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GMAC: Cambodia Committed to Labor and Social Compliance

More than a month after the Human Rights Watch (HRW) published a report on Cambodia’s labor rights abuse, the Garment Manufacturers Association in Cambodia (GMAC) released a statement declaring it is committed “towards maintaining a high level of labor and social compliance.”

HRW’s report published in March, said garment factory workers in the country, who are mostly women, often experience discriminatory and exploitative labor conditions, including forced overtime, pregnancy-based discrimination and anti-union practices.

The statement, which marked International Labor Day May 1, said the country “continues to be recognized as the pioneer in setting standards for labor and social compliance and the ground-breaking initiative of linking trade to labor standards is currently being emulated by other apparel producing countries all over the world.”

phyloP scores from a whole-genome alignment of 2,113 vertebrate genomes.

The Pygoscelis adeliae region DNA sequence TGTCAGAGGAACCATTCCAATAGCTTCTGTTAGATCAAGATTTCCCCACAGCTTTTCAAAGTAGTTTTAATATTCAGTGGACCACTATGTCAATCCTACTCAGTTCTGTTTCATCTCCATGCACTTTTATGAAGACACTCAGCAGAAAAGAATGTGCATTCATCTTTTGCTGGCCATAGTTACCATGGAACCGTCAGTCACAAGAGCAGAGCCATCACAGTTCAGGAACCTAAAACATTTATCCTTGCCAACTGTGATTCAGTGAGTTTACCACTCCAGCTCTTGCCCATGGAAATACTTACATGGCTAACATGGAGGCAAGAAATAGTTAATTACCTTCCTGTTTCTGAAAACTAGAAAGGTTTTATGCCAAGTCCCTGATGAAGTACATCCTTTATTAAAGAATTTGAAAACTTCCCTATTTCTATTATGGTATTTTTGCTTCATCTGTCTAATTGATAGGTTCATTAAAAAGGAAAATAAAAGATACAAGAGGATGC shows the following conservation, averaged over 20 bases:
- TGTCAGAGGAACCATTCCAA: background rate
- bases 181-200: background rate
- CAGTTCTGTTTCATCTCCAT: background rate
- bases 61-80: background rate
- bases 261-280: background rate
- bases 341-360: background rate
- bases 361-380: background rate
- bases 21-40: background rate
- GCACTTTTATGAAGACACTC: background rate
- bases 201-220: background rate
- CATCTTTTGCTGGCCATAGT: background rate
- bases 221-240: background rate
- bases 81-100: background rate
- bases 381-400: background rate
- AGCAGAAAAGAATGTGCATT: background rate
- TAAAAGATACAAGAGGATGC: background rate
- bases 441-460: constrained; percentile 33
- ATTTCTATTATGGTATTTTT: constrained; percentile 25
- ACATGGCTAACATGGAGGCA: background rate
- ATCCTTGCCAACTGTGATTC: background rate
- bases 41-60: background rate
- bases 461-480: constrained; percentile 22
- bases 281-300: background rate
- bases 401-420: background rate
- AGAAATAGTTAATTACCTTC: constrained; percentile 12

Cambodia’s garment industry is its largest industry and employer, creating jobs for more than 15 percent of the country’s gross domestic product.

GMAC said in Cambodia, only employees in the garment and footwear industries are guaranteed a minimum wage, along with other legally mandated allowances including, the attendance bonus and a house and transport allowance. The association said this makes its garment workers some of the best paid in the region.

“The industry is also keenly aware of its critical role in helping drive social development in Cambodia, and we work hard to make positive contributions to the local community. GMAC is pleased to work alongside with other stakeholders including the Ministry of Labor and Vocational Training, the International Labor Organization as well as trade unions to continue to ensure that the rights of workers and employers are being upheld,” the statement noted.